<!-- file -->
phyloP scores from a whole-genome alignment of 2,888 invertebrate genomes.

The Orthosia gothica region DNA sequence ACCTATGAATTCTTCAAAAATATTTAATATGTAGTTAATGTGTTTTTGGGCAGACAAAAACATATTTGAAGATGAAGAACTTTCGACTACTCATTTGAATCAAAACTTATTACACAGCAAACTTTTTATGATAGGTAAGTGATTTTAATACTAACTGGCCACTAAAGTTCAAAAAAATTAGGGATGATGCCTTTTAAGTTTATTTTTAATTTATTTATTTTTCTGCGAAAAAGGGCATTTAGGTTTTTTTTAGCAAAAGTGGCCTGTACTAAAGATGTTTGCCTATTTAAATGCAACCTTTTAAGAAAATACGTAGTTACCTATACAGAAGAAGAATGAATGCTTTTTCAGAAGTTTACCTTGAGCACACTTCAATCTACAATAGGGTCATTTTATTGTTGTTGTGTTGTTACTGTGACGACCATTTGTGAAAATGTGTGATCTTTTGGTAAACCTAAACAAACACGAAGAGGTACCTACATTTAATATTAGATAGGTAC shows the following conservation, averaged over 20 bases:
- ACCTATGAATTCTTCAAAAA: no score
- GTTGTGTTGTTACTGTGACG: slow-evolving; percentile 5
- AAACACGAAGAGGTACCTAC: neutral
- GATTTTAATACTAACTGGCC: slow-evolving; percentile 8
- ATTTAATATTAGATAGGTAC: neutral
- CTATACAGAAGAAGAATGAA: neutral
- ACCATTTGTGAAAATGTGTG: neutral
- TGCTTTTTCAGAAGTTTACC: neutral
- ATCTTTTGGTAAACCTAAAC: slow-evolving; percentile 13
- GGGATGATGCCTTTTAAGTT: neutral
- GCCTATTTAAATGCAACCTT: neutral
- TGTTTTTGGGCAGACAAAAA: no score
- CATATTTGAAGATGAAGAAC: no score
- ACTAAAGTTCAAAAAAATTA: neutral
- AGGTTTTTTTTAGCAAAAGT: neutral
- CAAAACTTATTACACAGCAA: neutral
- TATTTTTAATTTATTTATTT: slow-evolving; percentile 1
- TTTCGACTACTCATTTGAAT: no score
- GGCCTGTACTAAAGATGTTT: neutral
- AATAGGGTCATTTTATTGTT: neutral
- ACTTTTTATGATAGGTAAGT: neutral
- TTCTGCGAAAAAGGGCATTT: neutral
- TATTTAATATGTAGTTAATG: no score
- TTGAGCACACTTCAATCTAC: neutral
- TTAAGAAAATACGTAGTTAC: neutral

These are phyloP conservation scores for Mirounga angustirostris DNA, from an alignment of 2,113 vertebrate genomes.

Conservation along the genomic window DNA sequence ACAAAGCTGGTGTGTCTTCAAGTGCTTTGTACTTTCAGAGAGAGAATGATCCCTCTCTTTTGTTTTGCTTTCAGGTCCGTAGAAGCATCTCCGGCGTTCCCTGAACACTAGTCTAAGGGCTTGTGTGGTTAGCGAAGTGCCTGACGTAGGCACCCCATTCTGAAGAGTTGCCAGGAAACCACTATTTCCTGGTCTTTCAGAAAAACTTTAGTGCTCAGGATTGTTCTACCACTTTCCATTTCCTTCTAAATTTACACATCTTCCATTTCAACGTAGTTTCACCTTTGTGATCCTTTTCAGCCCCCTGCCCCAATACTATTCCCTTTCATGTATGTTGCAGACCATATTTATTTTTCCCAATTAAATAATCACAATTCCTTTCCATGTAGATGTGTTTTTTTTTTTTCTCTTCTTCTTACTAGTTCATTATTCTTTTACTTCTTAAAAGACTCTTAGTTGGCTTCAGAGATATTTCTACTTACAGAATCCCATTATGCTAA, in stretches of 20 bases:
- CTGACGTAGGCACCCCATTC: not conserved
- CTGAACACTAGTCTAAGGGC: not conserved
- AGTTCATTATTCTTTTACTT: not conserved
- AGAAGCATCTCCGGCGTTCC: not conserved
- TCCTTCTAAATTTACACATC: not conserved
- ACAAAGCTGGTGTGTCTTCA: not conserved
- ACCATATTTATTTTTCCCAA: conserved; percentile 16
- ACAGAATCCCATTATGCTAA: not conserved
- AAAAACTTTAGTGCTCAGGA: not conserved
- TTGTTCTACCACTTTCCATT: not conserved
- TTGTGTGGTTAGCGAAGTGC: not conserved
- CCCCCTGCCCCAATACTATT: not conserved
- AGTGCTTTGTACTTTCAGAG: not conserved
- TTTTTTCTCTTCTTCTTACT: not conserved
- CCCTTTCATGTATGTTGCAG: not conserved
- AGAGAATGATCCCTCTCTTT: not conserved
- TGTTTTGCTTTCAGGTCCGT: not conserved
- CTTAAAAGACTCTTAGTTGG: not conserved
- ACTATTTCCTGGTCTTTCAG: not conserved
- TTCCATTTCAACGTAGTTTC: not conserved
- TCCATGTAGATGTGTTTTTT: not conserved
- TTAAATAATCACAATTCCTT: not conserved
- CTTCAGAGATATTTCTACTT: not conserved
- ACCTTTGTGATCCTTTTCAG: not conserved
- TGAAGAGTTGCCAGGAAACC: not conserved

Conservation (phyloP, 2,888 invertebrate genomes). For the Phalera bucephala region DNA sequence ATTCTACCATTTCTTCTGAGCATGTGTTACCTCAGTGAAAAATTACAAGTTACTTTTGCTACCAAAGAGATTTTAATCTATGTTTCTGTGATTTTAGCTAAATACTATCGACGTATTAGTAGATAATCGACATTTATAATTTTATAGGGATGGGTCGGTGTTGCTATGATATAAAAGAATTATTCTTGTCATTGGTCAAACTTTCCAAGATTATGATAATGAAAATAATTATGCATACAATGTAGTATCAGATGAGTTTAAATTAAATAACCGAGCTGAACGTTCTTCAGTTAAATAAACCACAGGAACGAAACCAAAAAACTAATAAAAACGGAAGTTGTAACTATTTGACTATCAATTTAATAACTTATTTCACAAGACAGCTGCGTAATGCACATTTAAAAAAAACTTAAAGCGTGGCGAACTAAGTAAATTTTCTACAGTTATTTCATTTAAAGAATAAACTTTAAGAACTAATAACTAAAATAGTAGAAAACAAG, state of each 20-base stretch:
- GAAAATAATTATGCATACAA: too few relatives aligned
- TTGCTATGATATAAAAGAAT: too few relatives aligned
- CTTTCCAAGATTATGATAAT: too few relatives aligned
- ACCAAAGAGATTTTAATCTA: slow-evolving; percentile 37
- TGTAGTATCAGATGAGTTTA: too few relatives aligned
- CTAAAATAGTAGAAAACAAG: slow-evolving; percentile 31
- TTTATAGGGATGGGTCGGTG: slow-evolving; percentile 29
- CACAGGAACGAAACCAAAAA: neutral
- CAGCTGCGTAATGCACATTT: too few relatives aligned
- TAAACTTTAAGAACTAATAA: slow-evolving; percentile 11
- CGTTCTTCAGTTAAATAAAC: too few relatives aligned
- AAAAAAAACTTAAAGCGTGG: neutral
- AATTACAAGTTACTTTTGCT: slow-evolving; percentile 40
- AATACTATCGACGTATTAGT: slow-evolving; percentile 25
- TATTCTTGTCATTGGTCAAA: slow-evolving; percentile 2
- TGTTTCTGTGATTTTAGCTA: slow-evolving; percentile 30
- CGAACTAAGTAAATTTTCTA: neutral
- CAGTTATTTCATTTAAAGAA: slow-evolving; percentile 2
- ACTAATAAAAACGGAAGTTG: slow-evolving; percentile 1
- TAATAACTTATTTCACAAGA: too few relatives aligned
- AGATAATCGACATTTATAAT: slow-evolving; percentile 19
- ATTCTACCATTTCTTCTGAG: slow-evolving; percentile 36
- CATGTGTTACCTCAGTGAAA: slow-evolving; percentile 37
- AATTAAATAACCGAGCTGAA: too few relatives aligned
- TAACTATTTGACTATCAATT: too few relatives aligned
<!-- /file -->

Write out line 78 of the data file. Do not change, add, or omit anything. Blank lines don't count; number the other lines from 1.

- CATGTGTTACCTCAGTGAAA: slow-evolving; percentile 37